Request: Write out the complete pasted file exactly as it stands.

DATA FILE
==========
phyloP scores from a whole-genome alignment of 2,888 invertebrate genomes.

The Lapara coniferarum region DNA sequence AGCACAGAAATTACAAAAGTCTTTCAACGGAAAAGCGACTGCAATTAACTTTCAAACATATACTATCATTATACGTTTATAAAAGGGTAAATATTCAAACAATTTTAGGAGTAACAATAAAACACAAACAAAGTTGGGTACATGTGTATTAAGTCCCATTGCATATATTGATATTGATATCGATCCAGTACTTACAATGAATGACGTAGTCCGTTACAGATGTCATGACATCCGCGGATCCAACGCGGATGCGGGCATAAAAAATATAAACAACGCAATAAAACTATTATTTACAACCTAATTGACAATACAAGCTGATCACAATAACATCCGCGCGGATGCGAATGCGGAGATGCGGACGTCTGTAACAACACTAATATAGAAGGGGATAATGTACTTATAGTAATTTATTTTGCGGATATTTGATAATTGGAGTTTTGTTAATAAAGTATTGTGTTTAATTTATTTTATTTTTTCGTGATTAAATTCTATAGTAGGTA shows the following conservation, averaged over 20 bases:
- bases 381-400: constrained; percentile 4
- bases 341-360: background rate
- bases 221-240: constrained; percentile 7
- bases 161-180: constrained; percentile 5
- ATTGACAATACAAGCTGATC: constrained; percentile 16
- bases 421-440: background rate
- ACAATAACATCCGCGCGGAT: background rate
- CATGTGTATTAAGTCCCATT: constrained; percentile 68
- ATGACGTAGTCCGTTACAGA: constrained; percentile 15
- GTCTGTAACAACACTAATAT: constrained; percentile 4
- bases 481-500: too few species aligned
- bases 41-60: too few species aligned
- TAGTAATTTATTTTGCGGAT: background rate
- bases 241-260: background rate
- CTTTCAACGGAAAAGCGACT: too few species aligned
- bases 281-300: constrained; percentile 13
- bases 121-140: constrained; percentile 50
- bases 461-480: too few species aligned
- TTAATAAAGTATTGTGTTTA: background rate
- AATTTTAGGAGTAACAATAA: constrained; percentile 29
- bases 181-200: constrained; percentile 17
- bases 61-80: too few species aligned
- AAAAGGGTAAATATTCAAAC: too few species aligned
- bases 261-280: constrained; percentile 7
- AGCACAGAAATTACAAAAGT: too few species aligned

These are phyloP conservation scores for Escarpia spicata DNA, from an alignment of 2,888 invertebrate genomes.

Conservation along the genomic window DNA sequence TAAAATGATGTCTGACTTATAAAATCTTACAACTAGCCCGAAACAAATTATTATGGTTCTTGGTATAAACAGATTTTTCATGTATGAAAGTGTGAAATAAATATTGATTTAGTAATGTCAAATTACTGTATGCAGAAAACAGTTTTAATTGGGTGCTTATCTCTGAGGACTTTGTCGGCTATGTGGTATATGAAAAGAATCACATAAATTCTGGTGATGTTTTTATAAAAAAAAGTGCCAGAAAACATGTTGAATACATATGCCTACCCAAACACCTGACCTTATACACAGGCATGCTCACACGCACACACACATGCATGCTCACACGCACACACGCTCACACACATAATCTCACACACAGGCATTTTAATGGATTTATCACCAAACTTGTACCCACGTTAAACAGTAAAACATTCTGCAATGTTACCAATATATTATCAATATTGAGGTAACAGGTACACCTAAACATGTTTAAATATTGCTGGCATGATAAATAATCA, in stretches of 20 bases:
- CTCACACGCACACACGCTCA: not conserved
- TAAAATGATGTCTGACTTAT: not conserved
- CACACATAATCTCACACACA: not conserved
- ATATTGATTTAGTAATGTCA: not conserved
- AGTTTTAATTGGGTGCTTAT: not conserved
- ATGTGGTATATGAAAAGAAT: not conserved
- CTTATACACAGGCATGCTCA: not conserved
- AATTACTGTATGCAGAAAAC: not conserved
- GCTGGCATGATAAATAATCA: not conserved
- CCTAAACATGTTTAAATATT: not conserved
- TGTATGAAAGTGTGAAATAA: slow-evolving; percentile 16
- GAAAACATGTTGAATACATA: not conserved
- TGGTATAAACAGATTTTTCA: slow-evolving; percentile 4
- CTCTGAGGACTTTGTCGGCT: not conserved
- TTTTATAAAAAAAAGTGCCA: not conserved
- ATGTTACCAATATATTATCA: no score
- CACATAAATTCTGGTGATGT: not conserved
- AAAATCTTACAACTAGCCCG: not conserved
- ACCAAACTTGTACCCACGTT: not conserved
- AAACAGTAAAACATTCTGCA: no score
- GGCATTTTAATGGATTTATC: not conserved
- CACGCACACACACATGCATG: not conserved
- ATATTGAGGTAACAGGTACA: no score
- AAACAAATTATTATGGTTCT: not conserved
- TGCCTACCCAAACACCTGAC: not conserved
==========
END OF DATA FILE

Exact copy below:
phyloP scores from a whole-genome alignment of 2,888 invertebrate genomes.

The Lapara coniferarum region DNA sequence AGCACAGAAATTACAAAAGTCTTTCAACGGAAAAGCGACTGCAATTAACTTTCAAACATATACTATCATTATACGTTTATAAAAGGGTAAATATTCAAACAATTTTAGGAGTAACAATAAAACACAAACAAAGTTGGGTACATGTGTATTAAGTCCCATTGCATATATTGATATTGATATCGATCCAGTACTTACAATGAATGACGTAGTCCGTTACAGATGTCATGACATCCGCGGATCCAACGCGGATGCGGGCATAAAAAATATAAACAACGCAATAAAACTATTATTTACAACCTAATTGACAATACAAGCTGATCACAATAACATCCGCGCGGATGCGAATGCGGAGATGCGGACGTCTGTAACAACACTAATATAGAAGGGGATAATGTACTTATAGTAATTTATTTTGCGGATATTTGATAATTGGAGTTTTGTTAATAAAGTATTGTGTTTAATTTATTTTATTTTTTCGTGATTAAATTCTATAGTAGGTA shows the following conservation, averaged over 20 bases:
- bases 381-400: constrained; percentile 4
- bases 341-360: background rate
- bases 221-240: constrained; percentile 7
- bases 161-180: constrained; percentile 5
- ATTGACAATACAAGCTGATC: constrained; percentile 16
- bases 421-440: background rate
- ACAATAACATCCGCGCGGAT: background rate
- CATGTGTATTAAGTCCCATT: constrained; percentile 68
- ATGACGTAGTCCGTTACAGA: constrained; percentile 15
- GTCTGTAACAACACTAATAT: constrained; percentile 4
- bases 481-500: too few species aligned
- bases 41-60: too few species aligned
- TAGTAATTTATTTTGCGGAT: background rate
- bases 241-260: background rate
- CTTTCAACGGAAAAGCGACT: too few species aligned
- bases 281-300: constrained; percentile 13
- bases 121-140: constrained; percentile 50
- bases 461-480: too few species aligned
- TTAATAAAGTATTGTGTTTA: background rate
- AATTTTAGGAGTAACAATAA: constrained; percentile 29
- bases 181-200: constrained; percentile 17
- bases 61-80: too few species aligned
- AAAAGGGTAAATATTCAAAC: too few species aligned
- bases 261-280: constrained; percentile 7
- AGCACAGAAATTACAAAAGT: too few species aligned

These are phyloP conservation scores for Escarpia spicata DNA, from an alignment of 2,888 invertebrate genomes.

Conservation along the genomic window DNA sequence TAAAATGATGTCTGACTTATAAAATCTTACAACTAGCCCGAAACAAATTATTATGGTTCTTGGTATAAACAGATTTTTCATGTATGAAAGTGTGAAATAAATATTGATTTAGTAATGTCAAATTACTGTATGCAGAAAACAGTTTTAATTGGGTGCTTATCTCTGAGGACTTTGTCGGCTATGTGGTATATGAAAAGAATCACATAAATTCTGGTGATGTTTTTATAAAAAAAAGTGCCAGAAAACATGTTGAATACATATGCCTACCCAAACACCTGACCTTATACACAGGCATGCTCACACGCACACACACATGCATGCTCACACGCACACACGCTCACACACATAATCTCACACACAGGCATTTTAATGGATTTATCACCAAACTTGTACCCACGTTAAACAGTAAAACATTCTGCAATGTTACCAATATATTATCAATATTGAGGTAACAGGTACACCTAAACATGTTTAAATATTGCTGGCATGATAAATAATCA, in stretches of 20 bases:
- CTCACACGCACACACGCTCA: not conserved
- TAAAATGATGTCTGACTTAT: not conserved
- CACACATAATCTCACACACA: not conserved
- ATATTGATTTAGTAATGTCA: not conserved
- AGTTTTAATTGGGTGCTTAT: not conserved
- ATGTGGTATATGAAAAGAAT: not conserved
- CTTATACACAGGCATGCTCA: not conserved
- AATTACTGTATGCAGAAAAC: not conserved
- GCTGGCATGATAAATAATCA: not conserved
- CCTAAACATGTTTAAATATT: not conserved
- TGTATGAAAGTGTGAAATAA: slow-evolving; percentile 16
- GAAAACATGTTGAATACATA: not conserved
- TGGTATAAACAGATTTTTCA: slow-evolving; percentile 4
- CTCTGAGGACTTTGTCGGCT: not conserved
- TTTTATAAAAAAAAGTGCCA: not conserved
- ATGTTACCAATATATTATCA: no score
- CACATAAATTCTGGTGATGT: not conserved
- AAAATCTTACAACTAGCCCG: not conserved
- ACCAAACTTGTACCCACGTT: not conserved
- AAACAGTAAAACATTCTGCA: no score
- GGCATTTTAATGGATTTATC: not conserved
- CACGCACACACACATGCATG: not conserved
- ATATTGAGGTAACAGGTACA: no score
- AAACAAATTATTATGGTTCT: not conserved
- TGCCTACCCAAACACCTGAC: not conserved